Date of Award


Document Type


Degree Name

Doctor of Education (EdD)


Executive Leadership

First Supervisor

Michael W. Wischnowski, PhD

Second Supervisor

Donna C. Riter, EdD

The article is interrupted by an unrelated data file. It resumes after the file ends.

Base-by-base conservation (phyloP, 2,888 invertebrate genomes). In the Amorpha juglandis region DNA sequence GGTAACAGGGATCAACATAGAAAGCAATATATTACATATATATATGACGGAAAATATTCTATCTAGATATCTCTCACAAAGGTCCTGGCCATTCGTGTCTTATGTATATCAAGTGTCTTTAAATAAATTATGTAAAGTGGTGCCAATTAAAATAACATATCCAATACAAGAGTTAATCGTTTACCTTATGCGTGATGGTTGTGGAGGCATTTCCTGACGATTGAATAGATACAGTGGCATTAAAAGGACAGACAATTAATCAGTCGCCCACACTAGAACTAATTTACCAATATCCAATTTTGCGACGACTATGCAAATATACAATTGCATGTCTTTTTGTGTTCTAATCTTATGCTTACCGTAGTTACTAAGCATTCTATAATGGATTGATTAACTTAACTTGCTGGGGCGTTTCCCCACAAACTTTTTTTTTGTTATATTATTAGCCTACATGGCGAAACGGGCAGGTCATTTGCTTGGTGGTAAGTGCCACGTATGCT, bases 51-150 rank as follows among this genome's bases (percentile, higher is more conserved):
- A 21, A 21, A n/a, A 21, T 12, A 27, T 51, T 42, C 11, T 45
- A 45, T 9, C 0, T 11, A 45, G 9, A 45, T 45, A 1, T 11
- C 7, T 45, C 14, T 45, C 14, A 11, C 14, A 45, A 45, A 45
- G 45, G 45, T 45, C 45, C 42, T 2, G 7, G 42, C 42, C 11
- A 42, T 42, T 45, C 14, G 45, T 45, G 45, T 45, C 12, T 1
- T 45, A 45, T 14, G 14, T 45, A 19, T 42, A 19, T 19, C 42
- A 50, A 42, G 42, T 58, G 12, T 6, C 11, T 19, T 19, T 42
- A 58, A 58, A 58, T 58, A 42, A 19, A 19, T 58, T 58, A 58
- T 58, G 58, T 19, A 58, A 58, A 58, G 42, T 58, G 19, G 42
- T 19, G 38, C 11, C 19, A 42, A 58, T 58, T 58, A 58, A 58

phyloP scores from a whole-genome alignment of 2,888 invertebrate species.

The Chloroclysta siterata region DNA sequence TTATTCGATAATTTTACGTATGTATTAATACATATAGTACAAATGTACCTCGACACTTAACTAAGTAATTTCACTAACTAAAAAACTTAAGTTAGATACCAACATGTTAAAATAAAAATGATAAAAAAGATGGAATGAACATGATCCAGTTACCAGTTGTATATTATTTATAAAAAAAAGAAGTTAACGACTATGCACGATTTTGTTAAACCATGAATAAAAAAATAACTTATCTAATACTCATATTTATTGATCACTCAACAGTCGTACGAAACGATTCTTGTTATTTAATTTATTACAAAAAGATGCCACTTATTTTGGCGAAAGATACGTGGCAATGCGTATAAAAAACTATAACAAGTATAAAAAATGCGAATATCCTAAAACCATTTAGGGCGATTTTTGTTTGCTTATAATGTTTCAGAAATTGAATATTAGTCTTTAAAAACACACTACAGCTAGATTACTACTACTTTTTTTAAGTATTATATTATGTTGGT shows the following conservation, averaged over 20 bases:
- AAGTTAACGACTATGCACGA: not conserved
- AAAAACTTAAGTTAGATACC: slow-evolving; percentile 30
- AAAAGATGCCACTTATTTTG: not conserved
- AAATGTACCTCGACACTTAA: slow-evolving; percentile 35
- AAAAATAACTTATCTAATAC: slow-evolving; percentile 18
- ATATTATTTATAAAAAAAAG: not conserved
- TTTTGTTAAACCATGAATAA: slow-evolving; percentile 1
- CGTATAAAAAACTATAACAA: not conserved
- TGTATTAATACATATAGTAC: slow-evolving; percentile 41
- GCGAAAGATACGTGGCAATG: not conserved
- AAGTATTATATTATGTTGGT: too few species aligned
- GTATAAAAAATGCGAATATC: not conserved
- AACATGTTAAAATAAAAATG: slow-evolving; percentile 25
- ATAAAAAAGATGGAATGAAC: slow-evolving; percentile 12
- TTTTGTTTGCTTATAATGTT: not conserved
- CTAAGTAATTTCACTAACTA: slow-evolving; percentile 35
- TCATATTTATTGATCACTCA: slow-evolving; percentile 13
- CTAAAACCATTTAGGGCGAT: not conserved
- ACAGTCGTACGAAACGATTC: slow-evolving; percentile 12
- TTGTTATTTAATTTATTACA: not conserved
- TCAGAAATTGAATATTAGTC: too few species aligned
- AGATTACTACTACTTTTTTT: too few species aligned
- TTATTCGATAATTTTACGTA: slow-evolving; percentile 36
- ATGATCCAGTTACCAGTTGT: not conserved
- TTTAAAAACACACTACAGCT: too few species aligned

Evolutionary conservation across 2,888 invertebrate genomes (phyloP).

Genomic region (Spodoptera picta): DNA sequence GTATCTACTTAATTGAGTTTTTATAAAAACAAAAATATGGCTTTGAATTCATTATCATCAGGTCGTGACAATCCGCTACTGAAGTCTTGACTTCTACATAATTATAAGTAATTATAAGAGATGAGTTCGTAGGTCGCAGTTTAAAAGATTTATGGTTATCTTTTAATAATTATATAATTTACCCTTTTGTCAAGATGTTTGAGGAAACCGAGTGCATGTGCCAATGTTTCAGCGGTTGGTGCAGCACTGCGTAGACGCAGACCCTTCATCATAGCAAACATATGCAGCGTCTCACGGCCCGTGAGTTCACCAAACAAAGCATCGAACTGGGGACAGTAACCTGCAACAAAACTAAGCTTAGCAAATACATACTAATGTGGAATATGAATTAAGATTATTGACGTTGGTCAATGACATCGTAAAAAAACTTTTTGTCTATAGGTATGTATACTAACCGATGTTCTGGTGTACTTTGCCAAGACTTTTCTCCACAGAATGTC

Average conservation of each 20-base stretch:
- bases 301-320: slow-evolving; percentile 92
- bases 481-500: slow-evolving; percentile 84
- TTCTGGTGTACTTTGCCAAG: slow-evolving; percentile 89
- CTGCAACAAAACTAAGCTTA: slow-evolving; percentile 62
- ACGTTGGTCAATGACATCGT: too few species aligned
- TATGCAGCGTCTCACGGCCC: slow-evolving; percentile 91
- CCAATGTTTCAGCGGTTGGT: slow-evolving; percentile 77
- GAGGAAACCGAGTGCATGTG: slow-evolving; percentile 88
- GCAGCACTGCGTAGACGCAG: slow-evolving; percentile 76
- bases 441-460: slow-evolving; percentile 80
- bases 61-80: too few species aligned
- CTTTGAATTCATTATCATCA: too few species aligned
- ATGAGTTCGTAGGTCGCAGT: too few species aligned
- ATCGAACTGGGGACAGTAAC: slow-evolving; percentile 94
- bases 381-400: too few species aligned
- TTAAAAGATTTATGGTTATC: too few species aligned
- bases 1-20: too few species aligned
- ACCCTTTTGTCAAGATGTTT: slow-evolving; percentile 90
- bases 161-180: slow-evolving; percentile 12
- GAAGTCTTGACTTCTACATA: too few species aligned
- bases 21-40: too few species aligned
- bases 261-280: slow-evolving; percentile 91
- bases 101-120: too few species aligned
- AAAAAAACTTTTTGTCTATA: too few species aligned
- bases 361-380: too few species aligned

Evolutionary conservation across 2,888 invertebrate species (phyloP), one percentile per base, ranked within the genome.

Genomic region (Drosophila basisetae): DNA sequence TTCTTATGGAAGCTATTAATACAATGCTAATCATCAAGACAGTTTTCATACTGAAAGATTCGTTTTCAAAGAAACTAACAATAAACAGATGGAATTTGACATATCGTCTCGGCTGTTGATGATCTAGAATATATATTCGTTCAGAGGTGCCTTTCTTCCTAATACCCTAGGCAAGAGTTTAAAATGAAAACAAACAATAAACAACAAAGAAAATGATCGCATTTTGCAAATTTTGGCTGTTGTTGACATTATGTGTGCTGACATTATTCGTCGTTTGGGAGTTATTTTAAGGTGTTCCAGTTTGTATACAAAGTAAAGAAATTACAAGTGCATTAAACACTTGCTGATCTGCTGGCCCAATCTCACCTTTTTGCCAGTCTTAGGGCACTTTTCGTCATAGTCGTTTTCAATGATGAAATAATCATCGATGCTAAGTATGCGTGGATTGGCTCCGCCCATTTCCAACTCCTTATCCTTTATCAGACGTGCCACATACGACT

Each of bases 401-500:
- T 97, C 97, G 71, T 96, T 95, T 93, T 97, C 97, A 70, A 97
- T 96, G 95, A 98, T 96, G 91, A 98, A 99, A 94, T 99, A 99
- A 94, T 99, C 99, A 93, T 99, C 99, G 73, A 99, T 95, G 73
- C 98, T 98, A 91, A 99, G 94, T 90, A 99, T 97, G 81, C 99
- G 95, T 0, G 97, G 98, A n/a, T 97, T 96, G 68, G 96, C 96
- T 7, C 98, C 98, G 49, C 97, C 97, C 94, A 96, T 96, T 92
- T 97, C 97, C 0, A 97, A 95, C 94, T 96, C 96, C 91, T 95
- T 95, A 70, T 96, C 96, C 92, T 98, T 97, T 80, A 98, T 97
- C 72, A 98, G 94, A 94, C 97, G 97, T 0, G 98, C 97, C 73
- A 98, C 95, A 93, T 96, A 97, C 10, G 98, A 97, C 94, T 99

Restorative practice (RP) improves student learning by focusing on repairing relationships after acts of wrongdoing rather than administering punitive discipline. However, barriers frequently occur when implementing RP in American K-12 public schools. Thus, the purpose of this doctoral project was to acquire an understanding of the barriers impeding RP implementation. A literature review was conducted using the qualitative research synthesis (QRS) strategy to find appropriate RP qualitative studies for analysis with the normalization process theory (NPT) framework and analytic technique. Four RP qualitative research studies were found with QRS that met the appraisal criteria for NPT analysis. The emerging themes from the NPT analysis identified barriers to RP implementation and strategies to avoid them. The primary barrier was the resistance by educators to change from using punitive discipline to RP after students committed acts of wrongdoing. This resistance to change was due to educators not understanding RP and its tenets as well as holding onto entrenched beliefs regarding student discipline. The preemptive strategy for preventing this barrier was having educators participate in RP circles before, during, and after the RP implementation process. The participation in RP circles helped educators shift their beliefs towards an understanding of RP’s efficacy in dealing with student misbehavior. A prospective study is needed to determine if the preemptive strategy actually prevents the resistance-to-change barrier. However, the qualitative data found by integrating QRS and NPT for this project provided a better understanding as to why RP implementation has been so challenging in K-12 education.

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